Mormon crickets... ??? Off-topic...

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Just wondering. It now has been several years since I was with Montana and

Sandtrap spending a day at Placerites in northern Nevada... Montana was ignoring

the Mormon cricket horde and also the sticker-weeds as he was concentrating on

finding gold. Singlemindedly he was swinging his search coil... and finding small gold

nuggets. Very Impressive.

My question: Are the Mormon Crickets causing a problem this year? Just wondering.

Back a few years ago they shut down the freeway near Winnemucca for several hours

as the dead crickets were making a section of the highway slippery... like ice.

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Tim and Chris.... Thank you for responding. Back when we lived in the Lovelock

area in the late 1950's, they were rare due to the usual early spring coldsnap.

There was always a few crickets to be found, but never such a horde of them.

Sandtrap... Do not travel over gold looking for gold.... it is still to be found down

the highway leading southerly from your "home 20." I guess you were up last night

and got a great view of the eclipes. The sky is too light for viewing in most urban

areas but I'm sure you were litterly in the "dark."

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1dredger... it seems that over the last 6 or 7 seasons, the Spring weather has

not experienced a cold snap and the eggs hatch. The hordes can have a density

of hundeds/sq-yd. And cover an area about a mile wide and several miles long.

Quite an experience for anyone caught unawares. One year, maybe about 1990,

Jack Leuf and I were high up Majuba mountain... the switchbacks. We suddenly

found ourselves in a horde. Then a padlocked chain across the road. Jack was

able to turn my 1979 shortwheel base 4-wheel drive 150 around. Barely enough

room. We could have backed down but it would have been slow. In the process

crickets were crushed under the wheels and there was quite a cannabalistic feeding


I still have the 150. Jack and I had it out earlier this year. One thing to remember,

use 4-wheel before bogging down in the loose sand... not after! Saves a lot of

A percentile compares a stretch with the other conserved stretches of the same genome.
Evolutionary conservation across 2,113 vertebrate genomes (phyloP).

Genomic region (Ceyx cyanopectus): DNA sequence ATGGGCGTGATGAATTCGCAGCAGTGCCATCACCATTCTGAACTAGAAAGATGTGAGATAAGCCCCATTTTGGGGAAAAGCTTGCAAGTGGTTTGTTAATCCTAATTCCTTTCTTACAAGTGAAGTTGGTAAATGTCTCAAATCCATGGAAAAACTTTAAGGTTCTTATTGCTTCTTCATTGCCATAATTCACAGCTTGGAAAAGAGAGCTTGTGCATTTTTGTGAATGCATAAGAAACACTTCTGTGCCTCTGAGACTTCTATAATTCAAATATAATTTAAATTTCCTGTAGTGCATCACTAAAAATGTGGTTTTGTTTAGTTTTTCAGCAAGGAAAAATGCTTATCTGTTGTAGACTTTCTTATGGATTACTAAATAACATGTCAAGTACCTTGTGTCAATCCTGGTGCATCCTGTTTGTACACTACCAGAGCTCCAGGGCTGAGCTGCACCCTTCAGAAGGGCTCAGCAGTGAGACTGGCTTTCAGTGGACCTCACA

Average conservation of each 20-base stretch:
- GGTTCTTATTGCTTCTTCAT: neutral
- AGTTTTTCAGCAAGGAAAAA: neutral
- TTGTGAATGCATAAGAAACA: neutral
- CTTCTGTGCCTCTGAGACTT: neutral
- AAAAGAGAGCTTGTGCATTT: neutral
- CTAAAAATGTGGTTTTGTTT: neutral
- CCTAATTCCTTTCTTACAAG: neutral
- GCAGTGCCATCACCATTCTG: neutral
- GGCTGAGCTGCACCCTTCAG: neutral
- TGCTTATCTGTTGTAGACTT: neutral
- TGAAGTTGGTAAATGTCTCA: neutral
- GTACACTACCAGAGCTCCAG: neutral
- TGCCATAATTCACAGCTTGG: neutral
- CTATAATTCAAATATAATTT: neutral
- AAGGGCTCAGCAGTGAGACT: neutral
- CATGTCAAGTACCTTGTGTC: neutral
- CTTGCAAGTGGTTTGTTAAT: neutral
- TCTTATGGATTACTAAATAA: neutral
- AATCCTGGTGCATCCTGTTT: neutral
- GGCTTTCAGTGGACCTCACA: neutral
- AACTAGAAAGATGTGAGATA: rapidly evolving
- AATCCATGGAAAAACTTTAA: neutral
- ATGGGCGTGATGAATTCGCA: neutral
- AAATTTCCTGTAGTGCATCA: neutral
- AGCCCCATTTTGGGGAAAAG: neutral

shoveling. (Maybe Sandtrap can speak about this?)

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Guest sandtrap

To Dutch John and Montana,

My hunting in "cricket" country was a learning experience I will never forget., especially with two persons I respect very highly. Now, even with Montana's setup of exterior speakers for hard of hearing people like me, I cannot pickup the sounds, that he skillfully can determine,are good or bad signals. I thank both of you for having patience with me.

As far as bogging down in the sands, that is how i got my name "SANDTRAP".. Never take a heavy Ford truck to places where my Suzuki Samurai "floats" over. The Zuki is one fine machine for hunting the El Pasos, and surrounding areas.

Y'all take care, and may all your pockets be filled with that elusive gold stuff...

TO ALL >> When in the Last Chance canyon area of Cali, visit Bickel's Camp-- a showplace of how the old prospectors' lived, being preserved now as a state historical site. It is off Hwy. 14,, going to Burro Schmidt's Tunnel.

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Sandtrap... Down memory lane... On Sunday, September 8th, 2002 you and I were

beeping during a cut at Lunker Hill. As soon as Tim Dale finished, Jim Malone using

his 2200d with the 11-inch DD made a quick and rough pass up and down the cut

looking for one of the occasional "monsters."

You and the others were using VLF-type machines and were finding shallow small gold.

However Jim was letting me use my Garrett Infinium with the 10x14 DD. I was watching

Jim carefully. I noticed he did not detect the upper corner of the cut as it was thought

to be out of the channel.

Just a hunch... later that afternoon I gave the corner a try. Strong signal, repeatable.

High/low. Now to dig... I tried my old stoping pick... swung it hard into the clay. The

point went a couple of inches. The old wooden handle was stressed and I was afraid

it would break (it was cracked and taped). So I worked it out by wiggling the upper end

of the pick. Then walked down to your truck and got my hammer and moil and dug out

the signal. A "nice" eluvial nugget. The best one I ever found while beeping Lunker Hill.

When I showed it to Jim he let me keep it... no split. This opened up a new "channel"

as neither Tim or Jim thought the upper area was in the main channel.

The point of all of this, is not break my rule "Silence is GOLDen," but this was the same day

and about the same time that our oldest great-granddaughter, Bella, was born. Thus, this

nugget brings back fond memories of days now gone.

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